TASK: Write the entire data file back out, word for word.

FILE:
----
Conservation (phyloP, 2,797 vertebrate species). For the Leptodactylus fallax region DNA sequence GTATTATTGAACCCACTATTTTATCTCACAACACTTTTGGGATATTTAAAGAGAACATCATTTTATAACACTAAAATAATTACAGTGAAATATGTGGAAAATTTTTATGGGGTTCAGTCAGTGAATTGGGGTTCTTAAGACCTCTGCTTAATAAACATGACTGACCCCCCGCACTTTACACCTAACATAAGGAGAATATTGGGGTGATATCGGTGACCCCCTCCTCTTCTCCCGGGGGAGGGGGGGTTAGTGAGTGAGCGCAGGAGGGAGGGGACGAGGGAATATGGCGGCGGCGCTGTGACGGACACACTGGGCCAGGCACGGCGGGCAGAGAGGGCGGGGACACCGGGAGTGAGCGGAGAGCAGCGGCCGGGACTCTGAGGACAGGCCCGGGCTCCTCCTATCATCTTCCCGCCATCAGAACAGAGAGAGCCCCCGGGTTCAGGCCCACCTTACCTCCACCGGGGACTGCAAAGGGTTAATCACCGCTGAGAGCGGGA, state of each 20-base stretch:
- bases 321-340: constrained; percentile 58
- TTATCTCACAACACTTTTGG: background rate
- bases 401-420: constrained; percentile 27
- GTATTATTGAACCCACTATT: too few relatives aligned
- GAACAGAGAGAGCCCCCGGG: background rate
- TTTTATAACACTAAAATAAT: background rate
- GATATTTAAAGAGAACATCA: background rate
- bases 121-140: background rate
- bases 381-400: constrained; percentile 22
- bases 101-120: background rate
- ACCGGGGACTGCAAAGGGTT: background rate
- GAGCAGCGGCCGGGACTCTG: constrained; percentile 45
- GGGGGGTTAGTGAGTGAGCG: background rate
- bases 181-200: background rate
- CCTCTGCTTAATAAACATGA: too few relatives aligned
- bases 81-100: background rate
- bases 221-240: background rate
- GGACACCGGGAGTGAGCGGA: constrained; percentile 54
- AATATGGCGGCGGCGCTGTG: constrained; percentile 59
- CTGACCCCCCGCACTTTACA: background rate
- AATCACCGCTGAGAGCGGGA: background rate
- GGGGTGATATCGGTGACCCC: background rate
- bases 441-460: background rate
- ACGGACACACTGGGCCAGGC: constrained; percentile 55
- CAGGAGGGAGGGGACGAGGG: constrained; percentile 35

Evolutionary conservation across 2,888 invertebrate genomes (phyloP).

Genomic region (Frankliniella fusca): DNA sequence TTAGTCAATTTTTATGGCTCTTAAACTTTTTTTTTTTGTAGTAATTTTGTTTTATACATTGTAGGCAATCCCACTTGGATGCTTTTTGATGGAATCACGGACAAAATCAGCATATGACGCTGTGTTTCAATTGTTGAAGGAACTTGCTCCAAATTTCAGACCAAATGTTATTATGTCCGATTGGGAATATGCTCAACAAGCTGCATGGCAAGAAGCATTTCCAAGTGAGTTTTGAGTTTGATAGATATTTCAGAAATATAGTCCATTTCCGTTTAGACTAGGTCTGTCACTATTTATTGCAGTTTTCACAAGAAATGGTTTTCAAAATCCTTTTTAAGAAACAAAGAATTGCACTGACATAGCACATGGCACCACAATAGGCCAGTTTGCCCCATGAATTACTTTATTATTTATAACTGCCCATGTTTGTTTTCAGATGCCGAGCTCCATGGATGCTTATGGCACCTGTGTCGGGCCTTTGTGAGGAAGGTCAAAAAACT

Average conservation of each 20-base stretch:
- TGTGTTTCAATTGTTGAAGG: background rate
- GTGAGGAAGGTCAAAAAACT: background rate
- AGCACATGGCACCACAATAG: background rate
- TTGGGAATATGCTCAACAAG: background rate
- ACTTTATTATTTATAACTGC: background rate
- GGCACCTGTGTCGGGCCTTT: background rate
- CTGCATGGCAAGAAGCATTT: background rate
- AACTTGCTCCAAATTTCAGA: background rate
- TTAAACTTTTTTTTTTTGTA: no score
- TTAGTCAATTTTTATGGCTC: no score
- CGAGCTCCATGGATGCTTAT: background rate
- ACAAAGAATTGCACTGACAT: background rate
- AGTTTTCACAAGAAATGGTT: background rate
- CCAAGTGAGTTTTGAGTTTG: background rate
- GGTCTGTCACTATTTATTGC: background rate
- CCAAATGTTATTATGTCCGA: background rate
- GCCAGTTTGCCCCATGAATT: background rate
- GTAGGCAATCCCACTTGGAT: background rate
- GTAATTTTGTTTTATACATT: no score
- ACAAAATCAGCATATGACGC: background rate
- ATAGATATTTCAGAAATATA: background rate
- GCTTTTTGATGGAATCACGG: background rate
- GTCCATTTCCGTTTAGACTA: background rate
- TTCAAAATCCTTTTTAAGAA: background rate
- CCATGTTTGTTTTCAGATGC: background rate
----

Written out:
Conservation (phyloP, 2,797 vertebrate species). For the Leptodactylus fallax region DNA sequence GTATTATTGAACCCACTATTTTATCTCACAACACTTTTGGGATATTTAAAGAGAACATCATTTTATAACACTAAAATAATTACAGTGAAATATGTGGAAAATTTTTATGGGGTTCAGTCAGTGAATTGGGGTTCTTAAGACCTCTGCTTAATAAACATGACTGACCCCCCGCACTTTACACCTAACATAAGGAGAATATTGGGGTGATATCGGTGACCCCCTCCTCTTCTCCCGGGGGAGGGGGGGTTAGTGAGTGAGCGCAGGAGGGAGGGGACGAGGGAATATGGCGGCGGCGCTGTGACGGACACACTGGGCCAGGCACGGCGGGCAGAGAGGGCGGGGACACCGGGAGTGAGCGGAGAGCAGCGGCCGGGACTCTGAGGACAGGCCCGGGCTCCTCCTATCATCTTCCCGCCATCAGAACAGAGAGAGCCCCCGGGTTCAGGCCCACCTTACCTCCACCGGGGACTGCAAAGGGTTAATCACCGCTGAGAGCGGGA, state of each 20-base stretch:
- bases 321-340: constrained; percentile 58
- TTATCTCACAACACTTTTGG: background rate
- bases 401-420: constrained; percentile 27
- GTATTATTGAACCCACTATT: too few relatives aligned
- GAACAGAGAGAGCCCCCGGG: background rate
- TTTTATAACACTAAAATAAT: background rate
- GATATTTAAAGAGAACATCA: background rate
- bases 121-140: background rate
- bases 381-400: constrained; percentile 22
- bases 101-120: background rate
- ACCGGGGACTGCAAAGGGTT: background rate
- GAGCAGCGGCCGGGACTCTG: constrained; percentile 45
- GGGGGGTTAGTGAGTGAGCG: background rate
- bases 181-200: background rate
- CCTCTGCTTAATAAACATGA: too few relatives aligned
- bases 81-100: background rate
- bases 221-240: background rate
- GGACACCGGGAGTGAGCGGA: constrained; percentile 54
- AATATGGCGGCGGCGCTGTG: constrained; percentile 59
- CTGACCCCCCGCACTTTACA: background rate
- AATCACCGCTGAGAGCGGGA: background rate
- GGGGTGATATCGGTGACCCC: background rate
- bases 441-460: background rate
- ACGGACACACTGGGCCAGGC: constrained; percentile 55
- CAGGAGGGAGGGGACGAGGG: constrained; percentile 35

Evolutionary conservation across 2,888 invertebrate genomes (phyloP).

Genomic region (Frankliniella fusca): DNA sequence TTAGTCAATTTTTATGGCTCTTAAACTTTTTTTTTTTGTAGTAATTTTGTTTTATACATTGTAGGCAATCCCACTTGGATGCTTTTTGATGGAATCACGGACAAAATCAGCATATGACGCTGTGTTTCAATTGTTGAAGGAACTTGCTCCAAATTTCAGACCAAATGTTATTATGTCCGATTGGGAATATGCTCAACAAGCTGCATGGCAAGAAGCATTTCCAAGTGAGTTTTGAGTTTGATAGATATTTCAGAAATATAGTCCATTTCCGTTTAGACTAGGTCTGTCACTATTTATTGCAGTTTTCACAAGAAATGGTTTTCAAAATCCTTTTTAAGAAACAAAGAATTGCACTGACATAGCACATGGCACCACAATAGGCCAGTTTGCCCCATGAATTACTTTATTATTTATAACTGCCCATGTTTGTTTTCAGATGCCGAGCTCCATGGATGCTTATGGCACCTGTGTCGGGCCTTTGTGAGGAAGGTCAAAAAACT

Average conservation of each 20-base stretch:
- TGTGTTTCAATTGTTGAAGG: background rate
- GTGAGGAAGGTCAAAAAACT: background rate
- AGCACATGGCACCACAATAG: background rate
- TTGGGAATATGCTCAACAAG: background rate
- ACTTTATTATTTATAACTGC: background rate
- GGCACCTGTGTCGGGCCTTT: background rate
- CTGCATGGCAAGAAGCATTT: background rate
- AACTTGCTCCAAATTTCAGA: background rate
- TTAAACTTTTTTTTTTTGTA: no score
- TTAGTCAATTTTTATGGCTC: no score
- CGAGCTCCATGGATGCTTAT: background rate
- ACAAAGAATTGCACTGACAT: background rate
- AGTTTTCACAAGAAATGGTT: background rate
- CCAAGTGAGTTTTGAGTTTG: background rate
- GGTCTGTCACTATTTATTGC: background rate
- CCAAATGTTATTATGTCCGA: background rate
- GCCAGTTTGCCCCATGAATT: background rate
- GTAGGCAATCCCACTTGGAT: background rate
- GTAATTTTGTTTTATACATT: no score
- ACAAAATCAGCATATGACGC: background rate
- ATAGATATTTCAGAAATATA: background rate
- GCTTTTTGATGGAATCACGG: background rate
- GTCCATTTCCGTTTAGACTA: background rate
- TTCAAAATCCTTTTTAAGAA: background rate
- CCATGTTTGTTTTCAGATGC: background rate